Here is an excerpt from a talk I gave about being leaders in faculty development with technology…
Challenge: How do we adapt to the changing expectations and learning experiences of students who have come of age in a connected environment?
We are living in a profound technological moment in time. Let me give you an example: On a practical level, we all are producers of language, but to think that we have the ability to publish our ideas, that are ideas are worthy of publication, is new to modern civilization. To be an author was something to be coveted/prestigious and usually the elite were the people; an author was someone else who was creative and had won the trust of a publishing company and an editor who would publish their work for them; now students have access to blogs, wikis, social networks interactive applications—these are predicted upon being an author, engaging in a discussion, and putting your opinion out there in order to share and collaborate. And youth are producing different kinds of texts with these relatively cheap tools: documentaries, fan fiction writing, creating their own video games and Android apps, becoming web designers, publishing comic books, and living their lives online.
With this production-centered focus, what Henry Jenkins’ refers to as a “prosumer” identity or disposition, of today’s youth comes a larger discussion about media consumption: from my generation to the current generation, we have moved from a relatively passive role in media consumption to active participation in creative production; I grew up watching television and making home movies and mixed tapes but these weren’t things that I shared beyond my family and friends. My creative productions were confined to a few people and then lost in my bedroom or in the garage rarely to be found again. I was a consumer. Youth are growing up as prosumers— where the Internet gives them license to create and share; and their creations can have a permanent home online. And this can have both positive and negative ramifications. Growing up as a prosumer is a very different outlook compared to being just a consumer—I believe they have a different relationship to text, and the digital technologies they use provide them with a constant invitation to engage, contribute, and learn based on their interests, their peer groups, and their expertise.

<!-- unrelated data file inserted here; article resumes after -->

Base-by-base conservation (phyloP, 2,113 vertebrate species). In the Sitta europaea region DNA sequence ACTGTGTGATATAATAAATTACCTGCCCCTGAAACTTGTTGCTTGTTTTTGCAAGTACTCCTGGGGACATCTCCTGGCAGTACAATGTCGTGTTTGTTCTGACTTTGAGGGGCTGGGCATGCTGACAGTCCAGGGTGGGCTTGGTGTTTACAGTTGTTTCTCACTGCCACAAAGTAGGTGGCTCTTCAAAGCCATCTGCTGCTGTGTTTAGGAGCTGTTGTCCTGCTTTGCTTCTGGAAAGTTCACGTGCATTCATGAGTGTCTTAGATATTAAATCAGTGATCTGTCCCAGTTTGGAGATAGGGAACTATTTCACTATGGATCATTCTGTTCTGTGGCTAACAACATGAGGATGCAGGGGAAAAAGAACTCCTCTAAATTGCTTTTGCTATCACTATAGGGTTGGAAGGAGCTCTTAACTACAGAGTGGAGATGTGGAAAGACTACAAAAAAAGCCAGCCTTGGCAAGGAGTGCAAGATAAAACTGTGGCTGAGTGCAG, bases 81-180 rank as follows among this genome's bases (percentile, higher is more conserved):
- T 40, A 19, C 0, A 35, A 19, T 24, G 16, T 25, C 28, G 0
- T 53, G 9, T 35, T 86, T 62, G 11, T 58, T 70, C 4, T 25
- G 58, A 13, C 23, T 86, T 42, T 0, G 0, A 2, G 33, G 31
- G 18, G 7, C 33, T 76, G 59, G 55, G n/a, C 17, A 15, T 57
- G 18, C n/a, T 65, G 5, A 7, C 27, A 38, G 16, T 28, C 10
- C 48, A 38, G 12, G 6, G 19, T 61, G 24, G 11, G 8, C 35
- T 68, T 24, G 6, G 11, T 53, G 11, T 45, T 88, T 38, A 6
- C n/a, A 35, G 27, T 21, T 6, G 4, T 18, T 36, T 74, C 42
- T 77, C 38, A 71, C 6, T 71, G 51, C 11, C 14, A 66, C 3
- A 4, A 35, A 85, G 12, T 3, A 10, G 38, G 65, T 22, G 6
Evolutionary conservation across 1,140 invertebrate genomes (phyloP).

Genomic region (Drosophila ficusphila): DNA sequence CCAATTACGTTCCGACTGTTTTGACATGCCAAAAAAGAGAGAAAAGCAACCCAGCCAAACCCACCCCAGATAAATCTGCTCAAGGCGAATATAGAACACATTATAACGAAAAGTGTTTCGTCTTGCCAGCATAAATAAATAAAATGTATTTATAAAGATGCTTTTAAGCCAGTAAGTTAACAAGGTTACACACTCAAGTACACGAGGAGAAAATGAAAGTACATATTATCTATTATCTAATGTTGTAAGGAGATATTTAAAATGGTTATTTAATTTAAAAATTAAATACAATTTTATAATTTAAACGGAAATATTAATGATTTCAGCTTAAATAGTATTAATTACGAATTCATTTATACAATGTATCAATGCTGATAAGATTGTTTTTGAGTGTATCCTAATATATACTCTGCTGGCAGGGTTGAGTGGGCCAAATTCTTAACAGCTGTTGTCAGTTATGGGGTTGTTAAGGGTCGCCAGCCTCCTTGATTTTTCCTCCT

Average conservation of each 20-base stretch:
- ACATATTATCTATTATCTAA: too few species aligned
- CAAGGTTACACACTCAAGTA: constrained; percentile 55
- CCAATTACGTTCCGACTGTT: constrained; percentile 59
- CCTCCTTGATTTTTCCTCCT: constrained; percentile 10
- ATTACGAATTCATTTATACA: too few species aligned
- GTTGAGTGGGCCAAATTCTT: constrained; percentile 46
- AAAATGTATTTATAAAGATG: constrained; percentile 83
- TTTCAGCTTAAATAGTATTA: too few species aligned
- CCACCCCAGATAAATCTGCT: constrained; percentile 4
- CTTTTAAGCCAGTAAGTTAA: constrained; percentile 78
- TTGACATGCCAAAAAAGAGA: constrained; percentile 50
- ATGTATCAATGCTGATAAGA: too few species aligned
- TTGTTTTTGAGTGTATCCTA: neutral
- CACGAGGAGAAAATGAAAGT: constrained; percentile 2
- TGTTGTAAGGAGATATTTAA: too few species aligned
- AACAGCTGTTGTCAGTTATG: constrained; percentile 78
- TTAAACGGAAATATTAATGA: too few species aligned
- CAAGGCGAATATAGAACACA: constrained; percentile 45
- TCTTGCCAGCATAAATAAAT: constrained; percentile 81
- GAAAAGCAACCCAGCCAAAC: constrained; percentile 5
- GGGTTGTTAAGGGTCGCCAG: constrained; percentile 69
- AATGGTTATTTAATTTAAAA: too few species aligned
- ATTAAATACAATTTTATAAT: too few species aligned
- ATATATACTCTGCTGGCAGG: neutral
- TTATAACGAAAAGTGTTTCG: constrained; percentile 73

And the realities of living and coming of age in a digital and networked world is that “youth are finding more opportunities for customized and opportunistic learning outside of school”(Connected Learning Report & Connected Learning Principles). Add to this that there are increased opportunities and challenges afforded through the use of digital technologies–esp. as it pertains to reading, writing, and engaging with texts, and we need to confront the fact that the needs of our learners are changing.
“Digital technologies shape the way students write and think about writing” (Pew Research Center)
The result is a “disconnect between classroom learning and the everyday lives and interests of many young people.” (Digital Media and Learning Research Hub, UC Irvine)
And I know that one response might be to suggest that “the students have to change, we don’t have to change.” I acknowledge this perspective. But, we can’t foster the relationships with students that is so important to our mission at Sonoma State, and within the CSU, if we don’t attempt to meet students where they are at. We are part of a vibrant community and we will continue to serve the community by continuing to adapt, adjust, and innovate, because it isn’t about our content; the goal for all of us at SSU, regardless of position or rank, is that it is about student learning, and we need to create the best learning spaces we can for students. We can do that by understanding who they are, by understanding their needs as learners, and by being open to change.
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